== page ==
As a Black woman, Favour represents a uniquely underrepresented group in tech. Men outnumber women around three to one, in her IT modules, she estimates. She agrees lack of education opportunities are a part of the problem – but far from the whole problem. 

“There are a lot of barriers for Black women in everything, to be fair.” 

Favour is particularly concerned by the fact that while Black, Asian and Minority Ethnic (BAME) workers often feature lower down the chain in tech companies they are notably absent from senior roles. She even knows another woman of colour who changed careers, because she felt she could not progress, she tells me.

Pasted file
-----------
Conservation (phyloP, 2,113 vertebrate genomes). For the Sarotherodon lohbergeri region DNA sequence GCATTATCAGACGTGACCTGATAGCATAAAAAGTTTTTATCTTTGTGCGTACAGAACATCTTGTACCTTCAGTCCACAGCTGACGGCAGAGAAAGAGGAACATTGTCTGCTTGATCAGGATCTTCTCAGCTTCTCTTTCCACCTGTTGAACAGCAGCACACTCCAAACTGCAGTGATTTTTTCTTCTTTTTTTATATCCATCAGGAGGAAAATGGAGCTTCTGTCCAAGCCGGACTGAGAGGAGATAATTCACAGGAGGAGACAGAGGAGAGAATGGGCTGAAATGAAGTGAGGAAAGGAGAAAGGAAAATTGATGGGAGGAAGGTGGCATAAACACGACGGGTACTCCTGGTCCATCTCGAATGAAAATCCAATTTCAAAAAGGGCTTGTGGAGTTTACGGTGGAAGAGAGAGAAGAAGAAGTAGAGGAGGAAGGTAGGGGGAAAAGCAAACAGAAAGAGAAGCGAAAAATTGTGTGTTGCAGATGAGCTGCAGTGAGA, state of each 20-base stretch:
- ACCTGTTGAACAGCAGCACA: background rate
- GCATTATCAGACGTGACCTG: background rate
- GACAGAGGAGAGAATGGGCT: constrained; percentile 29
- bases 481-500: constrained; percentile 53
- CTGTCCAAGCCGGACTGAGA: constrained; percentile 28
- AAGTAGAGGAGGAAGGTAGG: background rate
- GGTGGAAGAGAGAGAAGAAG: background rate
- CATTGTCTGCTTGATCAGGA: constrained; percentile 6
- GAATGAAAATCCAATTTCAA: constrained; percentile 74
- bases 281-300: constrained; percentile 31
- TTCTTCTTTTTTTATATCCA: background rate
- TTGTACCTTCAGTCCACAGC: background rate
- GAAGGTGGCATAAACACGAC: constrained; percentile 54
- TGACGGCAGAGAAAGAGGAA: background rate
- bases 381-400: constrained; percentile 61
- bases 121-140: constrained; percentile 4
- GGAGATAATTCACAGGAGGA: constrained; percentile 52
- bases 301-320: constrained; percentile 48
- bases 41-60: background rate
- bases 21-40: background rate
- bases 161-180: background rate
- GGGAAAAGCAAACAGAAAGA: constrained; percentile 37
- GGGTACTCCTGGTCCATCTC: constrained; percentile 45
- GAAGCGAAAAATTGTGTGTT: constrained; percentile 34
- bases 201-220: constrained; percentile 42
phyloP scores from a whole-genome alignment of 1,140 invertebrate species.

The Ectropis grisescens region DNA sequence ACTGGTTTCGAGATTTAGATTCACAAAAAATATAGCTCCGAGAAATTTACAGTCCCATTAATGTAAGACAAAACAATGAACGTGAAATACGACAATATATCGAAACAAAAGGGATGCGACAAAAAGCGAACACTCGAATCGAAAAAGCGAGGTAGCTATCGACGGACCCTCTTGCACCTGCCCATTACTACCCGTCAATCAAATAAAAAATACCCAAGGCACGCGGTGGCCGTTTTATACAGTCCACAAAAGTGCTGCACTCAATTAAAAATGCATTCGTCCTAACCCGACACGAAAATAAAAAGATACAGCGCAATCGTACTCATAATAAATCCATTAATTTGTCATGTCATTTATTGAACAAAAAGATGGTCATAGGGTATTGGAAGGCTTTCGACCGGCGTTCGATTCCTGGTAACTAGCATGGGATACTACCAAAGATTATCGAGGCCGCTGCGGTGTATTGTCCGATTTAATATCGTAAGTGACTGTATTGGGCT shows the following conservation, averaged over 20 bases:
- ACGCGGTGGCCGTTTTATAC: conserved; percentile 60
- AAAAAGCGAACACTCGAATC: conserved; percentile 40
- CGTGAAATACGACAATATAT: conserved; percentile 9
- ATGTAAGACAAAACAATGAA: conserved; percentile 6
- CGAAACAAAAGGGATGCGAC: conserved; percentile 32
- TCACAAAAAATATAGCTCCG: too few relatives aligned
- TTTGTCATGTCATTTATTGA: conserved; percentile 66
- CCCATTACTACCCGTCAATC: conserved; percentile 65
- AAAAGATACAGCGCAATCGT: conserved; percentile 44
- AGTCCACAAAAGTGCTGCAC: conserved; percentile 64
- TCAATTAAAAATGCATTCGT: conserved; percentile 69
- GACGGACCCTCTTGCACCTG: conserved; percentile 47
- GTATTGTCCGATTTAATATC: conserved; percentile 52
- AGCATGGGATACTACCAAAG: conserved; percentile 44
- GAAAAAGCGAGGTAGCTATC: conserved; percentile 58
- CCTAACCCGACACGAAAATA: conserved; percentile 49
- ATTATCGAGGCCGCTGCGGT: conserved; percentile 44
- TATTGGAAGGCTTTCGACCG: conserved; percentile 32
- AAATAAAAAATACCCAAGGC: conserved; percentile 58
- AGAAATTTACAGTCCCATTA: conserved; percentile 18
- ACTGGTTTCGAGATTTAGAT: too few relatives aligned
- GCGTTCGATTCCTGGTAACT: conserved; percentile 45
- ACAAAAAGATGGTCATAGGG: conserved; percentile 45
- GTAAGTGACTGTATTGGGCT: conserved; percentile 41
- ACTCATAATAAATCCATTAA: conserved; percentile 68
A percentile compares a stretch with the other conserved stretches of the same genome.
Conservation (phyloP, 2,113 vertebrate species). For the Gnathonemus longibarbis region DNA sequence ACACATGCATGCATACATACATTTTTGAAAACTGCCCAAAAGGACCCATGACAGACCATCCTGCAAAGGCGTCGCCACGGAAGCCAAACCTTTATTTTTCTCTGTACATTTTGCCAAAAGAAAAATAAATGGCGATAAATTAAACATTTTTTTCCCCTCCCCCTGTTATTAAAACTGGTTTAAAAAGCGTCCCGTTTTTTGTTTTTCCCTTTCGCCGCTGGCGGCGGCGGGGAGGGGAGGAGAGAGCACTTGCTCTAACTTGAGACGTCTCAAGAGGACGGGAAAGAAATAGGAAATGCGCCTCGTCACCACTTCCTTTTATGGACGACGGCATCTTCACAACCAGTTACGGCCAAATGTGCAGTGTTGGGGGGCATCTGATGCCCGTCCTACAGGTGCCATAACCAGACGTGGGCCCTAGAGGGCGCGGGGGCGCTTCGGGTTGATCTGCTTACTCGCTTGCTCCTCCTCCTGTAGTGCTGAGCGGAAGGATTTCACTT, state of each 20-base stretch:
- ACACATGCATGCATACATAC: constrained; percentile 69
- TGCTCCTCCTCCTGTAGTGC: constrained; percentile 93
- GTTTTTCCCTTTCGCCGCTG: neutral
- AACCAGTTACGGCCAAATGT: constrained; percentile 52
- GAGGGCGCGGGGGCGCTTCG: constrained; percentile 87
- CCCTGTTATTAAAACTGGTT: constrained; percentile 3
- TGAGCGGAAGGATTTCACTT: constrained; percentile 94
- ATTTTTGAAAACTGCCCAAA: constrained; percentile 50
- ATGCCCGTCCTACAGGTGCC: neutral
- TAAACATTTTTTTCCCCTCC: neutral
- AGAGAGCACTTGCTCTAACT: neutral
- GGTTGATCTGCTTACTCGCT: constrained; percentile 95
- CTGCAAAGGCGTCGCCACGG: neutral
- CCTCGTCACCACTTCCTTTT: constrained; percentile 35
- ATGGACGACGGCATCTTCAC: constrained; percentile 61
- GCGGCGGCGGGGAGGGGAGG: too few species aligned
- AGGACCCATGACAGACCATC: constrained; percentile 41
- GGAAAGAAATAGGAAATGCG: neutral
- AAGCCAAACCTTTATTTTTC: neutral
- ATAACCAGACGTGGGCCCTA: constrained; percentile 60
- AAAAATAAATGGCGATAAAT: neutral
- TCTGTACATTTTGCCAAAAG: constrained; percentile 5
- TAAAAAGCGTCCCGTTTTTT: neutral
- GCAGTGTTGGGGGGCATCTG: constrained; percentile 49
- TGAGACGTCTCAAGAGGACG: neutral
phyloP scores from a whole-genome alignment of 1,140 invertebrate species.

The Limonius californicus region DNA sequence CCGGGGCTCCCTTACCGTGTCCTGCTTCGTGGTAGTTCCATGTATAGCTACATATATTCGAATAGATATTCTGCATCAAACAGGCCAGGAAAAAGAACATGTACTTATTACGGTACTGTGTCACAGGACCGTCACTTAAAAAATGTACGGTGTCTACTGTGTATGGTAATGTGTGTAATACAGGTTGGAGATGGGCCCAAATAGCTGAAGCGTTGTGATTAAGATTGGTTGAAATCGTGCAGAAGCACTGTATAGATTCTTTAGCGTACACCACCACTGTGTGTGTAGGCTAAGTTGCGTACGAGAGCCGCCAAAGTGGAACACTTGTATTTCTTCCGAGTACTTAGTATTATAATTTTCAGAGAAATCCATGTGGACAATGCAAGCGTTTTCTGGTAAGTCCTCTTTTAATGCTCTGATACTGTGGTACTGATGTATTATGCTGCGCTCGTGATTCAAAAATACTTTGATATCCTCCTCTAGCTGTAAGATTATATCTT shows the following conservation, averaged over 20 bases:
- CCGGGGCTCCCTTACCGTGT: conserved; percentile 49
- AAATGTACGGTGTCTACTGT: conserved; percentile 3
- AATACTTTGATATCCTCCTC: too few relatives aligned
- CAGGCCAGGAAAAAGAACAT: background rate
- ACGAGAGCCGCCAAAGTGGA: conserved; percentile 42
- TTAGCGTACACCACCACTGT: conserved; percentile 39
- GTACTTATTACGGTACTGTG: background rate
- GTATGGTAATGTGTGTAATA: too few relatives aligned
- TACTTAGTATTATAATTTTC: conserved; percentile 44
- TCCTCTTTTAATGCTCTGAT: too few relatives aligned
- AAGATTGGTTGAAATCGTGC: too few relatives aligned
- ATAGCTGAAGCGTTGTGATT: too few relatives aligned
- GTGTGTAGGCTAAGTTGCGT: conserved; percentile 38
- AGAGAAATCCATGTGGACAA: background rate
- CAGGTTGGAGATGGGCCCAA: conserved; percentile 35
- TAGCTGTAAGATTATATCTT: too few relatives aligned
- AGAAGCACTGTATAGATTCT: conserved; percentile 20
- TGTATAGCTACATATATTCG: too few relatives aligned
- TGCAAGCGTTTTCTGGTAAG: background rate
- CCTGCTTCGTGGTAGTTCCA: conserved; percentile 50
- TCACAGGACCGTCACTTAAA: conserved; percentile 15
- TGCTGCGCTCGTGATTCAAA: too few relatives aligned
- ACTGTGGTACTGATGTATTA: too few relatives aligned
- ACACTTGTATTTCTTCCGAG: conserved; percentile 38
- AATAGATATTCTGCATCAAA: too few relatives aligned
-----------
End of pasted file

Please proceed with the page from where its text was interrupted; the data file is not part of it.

“It’s very rare to find a company that has management including somebody who’s of colour – Asian or Black – and that’s big,” she says. “A company says that it has a lot of people of colour, then if you look at management there are none to be seen, so where are they? Are they all in a foundation role?” 

“Companies need to stand up actually,” she adds. 

This is a viewpoint Asia concurs with. “Recent data from the 2022 census conducted by Ukie found that the ethnic makeup of the gaming industry in the UK remains the same as in 2020 – 89 per cent White,” Asia says. “With data also showing Black, Asian and Minority Ethnic groups are less likely to be directly promoted in their role. According to the 2021 International Game Developers Association (IDGA) Developer Satisfaction Survey, in the gaming industry overall, Black people represent about 4 percent of the workforce, a small increase from 2 percent in 2019.”